The risks of smoking
Smoking is one of the leading causes of ill health and premature death in Australia.
Around 22 South Australians die each week from diseases caused by smoking tobacco. Smoking also affects the health of others who breathe in second-hand smoke.
Millions of people in Australia have successfully quit smoking.
Quitting can be hard, but it is one of the best things you can do for your health. When you quit, you start to reduce the chances of illness and disease caused by smoking cigarettes. This means every quit attempt is worthwhile, even if you only manage to stay off cigarettes for a short time in the first attempt.
People who stop smoking tobacco experience health benefits almost immediately.
Cigarettes are full of poisons. Smoking affects every organ in your body – no doubt you’ve seen the television commercials and the warning labels.
Some of the harms include:
- Lung and mouth cancer
- Emphysema – irreversible damage to the air sacs in the lungs that causes shortness of breath. Just about every smoker has emphysema in its early stages.
- Heart disease
- Health risks for your unborn baby.
For more information about smoking harms and quitting, visit the Quitline.
Want to find out more about the risks?
Check out the statistics on tobacco use in South Australia.
Support To Quit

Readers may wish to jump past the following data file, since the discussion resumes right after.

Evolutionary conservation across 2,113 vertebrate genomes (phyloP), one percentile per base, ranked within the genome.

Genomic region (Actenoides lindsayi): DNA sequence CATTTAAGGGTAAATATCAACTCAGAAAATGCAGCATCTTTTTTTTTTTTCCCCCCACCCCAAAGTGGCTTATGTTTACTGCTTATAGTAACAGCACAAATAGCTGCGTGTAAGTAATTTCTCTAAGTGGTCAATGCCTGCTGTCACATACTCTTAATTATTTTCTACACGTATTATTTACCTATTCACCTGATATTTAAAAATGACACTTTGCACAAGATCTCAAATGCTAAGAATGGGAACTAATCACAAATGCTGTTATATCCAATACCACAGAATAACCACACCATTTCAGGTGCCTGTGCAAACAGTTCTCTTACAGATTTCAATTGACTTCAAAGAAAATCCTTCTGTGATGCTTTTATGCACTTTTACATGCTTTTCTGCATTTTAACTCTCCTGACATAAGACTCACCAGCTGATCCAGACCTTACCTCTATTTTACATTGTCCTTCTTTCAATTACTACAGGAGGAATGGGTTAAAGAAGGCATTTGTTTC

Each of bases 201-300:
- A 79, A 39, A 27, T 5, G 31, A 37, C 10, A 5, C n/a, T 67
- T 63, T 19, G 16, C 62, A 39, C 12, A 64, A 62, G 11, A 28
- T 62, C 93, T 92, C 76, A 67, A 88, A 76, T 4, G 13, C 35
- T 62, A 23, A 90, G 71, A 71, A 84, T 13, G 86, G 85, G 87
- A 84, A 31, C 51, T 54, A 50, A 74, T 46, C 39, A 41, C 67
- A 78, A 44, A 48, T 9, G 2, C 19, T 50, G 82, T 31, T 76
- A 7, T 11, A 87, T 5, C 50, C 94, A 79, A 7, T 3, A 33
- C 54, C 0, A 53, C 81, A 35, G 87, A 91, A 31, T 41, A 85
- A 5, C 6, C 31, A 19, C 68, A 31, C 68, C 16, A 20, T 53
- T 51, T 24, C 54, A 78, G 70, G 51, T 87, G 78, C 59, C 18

Most people take more than one attempt to quit smoking for good and try a variety of methods before being successful.
Many people quit smoking by going ‘cold turkey’; most make several attempts without using any quit smoking medications. Others may first try to reduce the number of cigarettes smoked each day before they attempt to quit altogether.
Many people have success in stopping smoking if they use a support service such as Quitline (13 7848), which offers free telephone support, a call back service and other services.
Quit NOW: My QuitBuddy is a personalised phone app with quit tips, daily motivational messages and more.
Doctors, pharmacists and health professionals are good sources of information and can offer options for quitting, especially for advice on quit smoking medications. If you are taking other medications, it is important to see your doctor before quitting as the chemicals in cigarettes can change the way some medications work.
The Cancer Council SA Quitline website has great information about the harms of smoking to yourself and others, strategies for quitting, coping with cravings, and how to stay quit. The Give up smokes campaign includes specific information for Aboriginal people.
Quitline (13 7848) also has specific resources and support for smokers living with a mental illness who want to quit, as we know that quitting can be very difficult for these smokers but it can be done.
Get help from friends and family. You may be surprised at how much support and encouragement they can and want to provide. It can be useful to ask someone you trust to sit down with you to write a list of what you do and don’t like about smoking. This can be helpful in giving you the final impetus to make a quit attempt.
Ways To Quit
Smokers use many different strategies for quitting, but probably the most important thing to do is to plan your attempt. This helps you to understand why you smoke and plan some quitting strategies.
For information about medications, going cold turkey and other quitting methods visit the Cancer Council SA Quitline website or for free apps to help you quit, visit the Quitnow website.